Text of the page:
We haven’t talked much about Antarctica, for the obvious reasons that it’s remote and largely covered with ice and snow. The big-picture aspects of Antarctica are well known, including its position within the ancient Gondwana continent and its rifting history, which separated it from Australia, India, Africa, and South America as Pangaea was dismembered. But there’s plenty of detail to be filled in.
Despite the ice and snow, there are good outcrops of rock across the continent, especially in the Transantarctic Mountains, a 3500-km chain that was uplifted in the Cretaceous, which we will get to in November. The mountains expose older rocks, including a thick sequence laid down during the Triassic Period.
You recall that the Triassic was a time of global high temperatures and arid conditions, but don’t think of that as something uniform across the planet. It’s inconceivable that the poles were not at least somewhat cooler than the tropics, but there is no evidence for any glaciation anywhere, even at the poles, during the Triassic. That’s a dramatic shift from the extensive glaciation during Permo-Carboniferous time just 50 or 60 million years before the start of the Triassic.
Within the supercontinent of Pangaea during the Triassic, Antarctica was pretty close to the South Pole, if not quite on top of it. Much of Triassic Antarctica was within the Antarctic Circle, though, and some reliable paleolatitude measurements put parts of the continent as close to the pole as 75° S Latitude. But there were still no glaciers.
|Triassic Globe (Antarctica near south pole) by Ron Blakey, NAU Geology, under Creative Commons license (notes by Gibson)|
Much of the Triassic that’s exposed in Antarctica is called the Fremouw Formation, a thick package of river-laid sediments including channel gravels, sands and silts, and floodplain mud deposits. The age is estimated to span many millions of years, probably beginning in the latest Permian and continuing well into the Triassic. That’s an unusually long period for a more or less unchanging depositional setting, and perhaps it represents episodic deposition over the long time span rather than continuous deposition, but the package is more than 3,000 feet thick, so it probably represents a long period, no matter how you slice it.
The Fremouw contains lots of amphibian and reptile bones, as well as synapsids such as cynodonts and dicynodonts that are more closely related to mammals than to reptiles. Because the deposit spans the Permian-Triassic extinction event, it’s a valuable source of information about the responses to the extinction. The fact that the same lineages exist in Permian and Middle Triassic rocks means that they must have existed during the early Triassic, right after the extinction event, even if their numbers were reduced. The fossils in the Fremouw Formation include extensive early Triassic species that are absent or poorly represented in most of the rest of the world.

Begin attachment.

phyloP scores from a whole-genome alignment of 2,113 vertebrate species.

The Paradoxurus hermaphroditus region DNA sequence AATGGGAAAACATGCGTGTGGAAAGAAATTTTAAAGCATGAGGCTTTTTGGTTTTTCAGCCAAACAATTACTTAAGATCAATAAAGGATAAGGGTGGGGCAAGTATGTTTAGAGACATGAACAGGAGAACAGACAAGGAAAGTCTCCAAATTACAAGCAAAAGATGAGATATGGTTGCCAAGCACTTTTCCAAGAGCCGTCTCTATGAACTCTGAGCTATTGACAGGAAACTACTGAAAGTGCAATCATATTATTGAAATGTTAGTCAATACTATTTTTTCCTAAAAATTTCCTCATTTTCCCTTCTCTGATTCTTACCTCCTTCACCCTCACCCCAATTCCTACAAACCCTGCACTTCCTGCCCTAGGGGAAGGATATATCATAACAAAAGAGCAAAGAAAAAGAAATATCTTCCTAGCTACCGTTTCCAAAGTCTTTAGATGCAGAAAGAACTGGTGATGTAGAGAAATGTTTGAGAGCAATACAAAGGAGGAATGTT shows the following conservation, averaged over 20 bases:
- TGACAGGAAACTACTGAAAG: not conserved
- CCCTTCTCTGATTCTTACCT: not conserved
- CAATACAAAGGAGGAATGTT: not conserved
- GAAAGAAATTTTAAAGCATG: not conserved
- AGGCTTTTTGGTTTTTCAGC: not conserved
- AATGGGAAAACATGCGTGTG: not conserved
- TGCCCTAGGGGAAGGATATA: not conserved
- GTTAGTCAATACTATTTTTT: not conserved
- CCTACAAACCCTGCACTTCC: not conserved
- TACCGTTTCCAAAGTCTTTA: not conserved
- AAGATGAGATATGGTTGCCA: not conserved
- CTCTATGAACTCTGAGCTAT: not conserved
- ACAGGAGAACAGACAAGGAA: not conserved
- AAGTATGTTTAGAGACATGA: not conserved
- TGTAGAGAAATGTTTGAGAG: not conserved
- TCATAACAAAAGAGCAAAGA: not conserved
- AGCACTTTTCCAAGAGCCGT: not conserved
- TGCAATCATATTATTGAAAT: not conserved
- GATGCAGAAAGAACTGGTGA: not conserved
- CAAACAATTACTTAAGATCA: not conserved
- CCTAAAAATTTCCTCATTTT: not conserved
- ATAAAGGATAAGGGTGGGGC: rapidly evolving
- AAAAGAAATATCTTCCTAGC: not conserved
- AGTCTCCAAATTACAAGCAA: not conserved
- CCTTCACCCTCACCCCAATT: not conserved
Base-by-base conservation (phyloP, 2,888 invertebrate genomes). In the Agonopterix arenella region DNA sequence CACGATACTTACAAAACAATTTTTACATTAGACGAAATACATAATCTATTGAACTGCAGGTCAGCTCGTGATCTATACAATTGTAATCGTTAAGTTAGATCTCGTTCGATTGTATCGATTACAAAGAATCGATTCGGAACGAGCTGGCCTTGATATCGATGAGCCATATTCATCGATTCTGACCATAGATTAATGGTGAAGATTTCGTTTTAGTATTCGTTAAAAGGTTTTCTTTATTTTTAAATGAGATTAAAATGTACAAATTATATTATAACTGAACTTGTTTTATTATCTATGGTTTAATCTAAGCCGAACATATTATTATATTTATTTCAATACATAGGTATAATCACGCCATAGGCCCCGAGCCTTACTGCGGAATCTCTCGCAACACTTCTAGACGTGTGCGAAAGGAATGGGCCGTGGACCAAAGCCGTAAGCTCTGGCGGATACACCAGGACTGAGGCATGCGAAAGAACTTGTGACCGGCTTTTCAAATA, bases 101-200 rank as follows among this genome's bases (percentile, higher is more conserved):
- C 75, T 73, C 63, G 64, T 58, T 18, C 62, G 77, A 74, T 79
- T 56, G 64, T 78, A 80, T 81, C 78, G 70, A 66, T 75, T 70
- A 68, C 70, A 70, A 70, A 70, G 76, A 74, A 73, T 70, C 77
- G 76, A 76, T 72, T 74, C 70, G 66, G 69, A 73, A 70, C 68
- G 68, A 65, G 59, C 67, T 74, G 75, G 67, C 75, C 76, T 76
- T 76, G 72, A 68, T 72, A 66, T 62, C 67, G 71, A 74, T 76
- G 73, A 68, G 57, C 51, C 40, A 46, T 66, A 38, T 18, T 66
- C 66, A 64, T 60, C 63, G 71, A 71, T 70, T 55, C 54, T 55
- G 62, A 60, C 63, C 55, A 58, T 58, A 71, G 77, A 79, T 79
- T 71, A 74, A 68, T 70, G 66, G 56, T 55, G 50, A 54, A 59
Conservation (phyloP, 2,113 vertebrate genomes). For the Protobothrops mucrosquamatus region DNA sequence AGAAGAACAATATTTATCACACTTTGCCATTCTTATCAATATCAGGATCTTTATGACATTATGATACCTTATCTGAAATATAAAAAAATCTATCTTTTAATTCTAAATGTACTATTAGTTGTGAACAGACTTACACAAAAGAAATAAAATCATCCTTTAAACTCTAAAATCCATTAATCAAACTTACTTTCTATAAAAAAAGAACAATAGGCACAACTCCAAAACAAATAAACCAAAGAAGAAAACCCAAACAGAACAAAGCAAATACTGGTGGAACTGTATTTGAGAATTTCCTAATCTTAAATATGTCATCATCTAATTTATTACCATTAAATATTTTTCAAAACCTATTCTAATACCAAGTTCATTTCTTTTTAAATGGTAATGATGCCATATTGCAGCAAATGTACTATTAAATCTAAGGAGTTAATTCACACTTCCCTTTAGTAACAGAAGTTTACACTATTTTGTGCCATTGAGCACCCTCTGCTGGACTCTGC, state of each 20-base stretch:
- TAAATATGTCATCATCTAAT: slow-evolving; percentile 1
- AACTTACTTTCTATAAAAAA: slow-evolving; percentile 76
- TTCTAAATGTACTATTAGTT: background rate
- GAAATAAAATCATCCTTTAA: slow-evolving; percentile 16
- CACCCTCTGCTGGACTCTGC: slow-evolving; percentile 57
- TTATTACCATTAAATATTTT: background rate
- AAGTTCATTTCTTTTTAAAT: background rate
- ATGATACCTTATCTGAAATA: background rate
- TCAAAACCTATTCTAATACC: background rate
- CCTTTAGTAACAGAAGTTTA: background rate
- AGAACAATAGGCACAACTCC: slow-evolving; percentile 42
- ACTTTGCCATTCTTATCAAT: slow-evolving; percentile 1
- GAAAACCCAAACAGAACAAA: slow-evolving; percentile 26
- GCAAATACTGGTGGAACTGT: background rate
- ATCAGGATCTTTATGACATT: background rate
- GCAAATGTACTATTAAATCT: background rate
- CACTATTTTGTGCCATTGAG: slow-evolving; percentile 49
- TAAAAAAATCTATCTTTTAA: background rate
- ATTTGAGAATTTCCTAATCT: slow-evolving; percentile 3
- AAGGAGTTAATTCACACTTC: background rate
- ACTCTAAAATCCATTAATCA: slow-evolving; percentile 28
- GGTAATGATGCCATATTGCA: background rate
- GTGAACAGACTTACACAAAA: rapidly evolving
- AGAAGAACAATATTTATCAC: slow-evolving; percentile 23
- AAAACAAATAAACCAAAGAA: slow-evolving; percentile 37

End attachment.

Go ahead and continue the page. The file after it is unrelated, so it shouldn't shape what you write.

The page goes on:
Tree logs, including an intact fossil forest, have also been found in the Fremouw. They lived along the rivers and on the floodplains, together with many other plants including cycads, horsetails, and ferns.
Taking the early Triassic animal fossils together with the evidence for extensive forests leads to the speculation that Triassic Antarctica was a refuge ecosystem where survivors of the Permian extinction rode out the event and the challenging environments of the early Triassic that prevailed in many other parts of the globe. You recall the other day I mentioned a paper that suggested that the tropical Triassic Earth might have been “lethally hot” and that ocean temperatures in the Triassic might have been so hot that life could not survive. The polar regions might have been enough cooler that they provided this refuge for life, which would have expanded across the planet as conditions became more favorable later in the Triassic and Jurassic. A 2010 research report, linked below, focused on one of the dicynodont survivors of the extinction whose fossils are found in the early Triassic rocks of Antarctica. I also have a link below to the paper describing the intact fossil forest.
One thing to keep in mind when you think about the life in Antarctica during the Triassic: even though the polar areas were much, much warmer than they are today, the seasonal change in length of the day would have been about the same. The poles would have experienced a season of 24-hour sunshine as well as a season of 24-hour darkness. It’s conceivable that the need to forage in continuous darkness might have provided evolutionary pressure that helped animals develop their hearing and vision, and that could be an important step for the ancestors to the mammals.
The name Fremouw comes from Fremouw Peak in the Transantarctic Mountains, which in turn was named for Edward J. Fremouw, an American Antarctic aurora researcher.
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Today we mark the birthday of Douglass Houghton, born September 21, 1809 in Fredonia, New York. He’s best known for his investigations of the copper deposits in the Keweenaw Peninsula of Upper Michigan, work that stimulated the first copper boom in the United States – really the first really big mining boom of any sort – in the early 1840s. He died in a boating accident in a storm on Lake Superior in 1845. He was only 36 years old. Houghton, Michigan, in the copper country, is named for him.
—Richard I. Gibson
In situ fossil forest
An Antarctic Refuge?
Triassic Globe by Ron Blakey, NAU Geology, under Creative Commons license (notes by Gibson)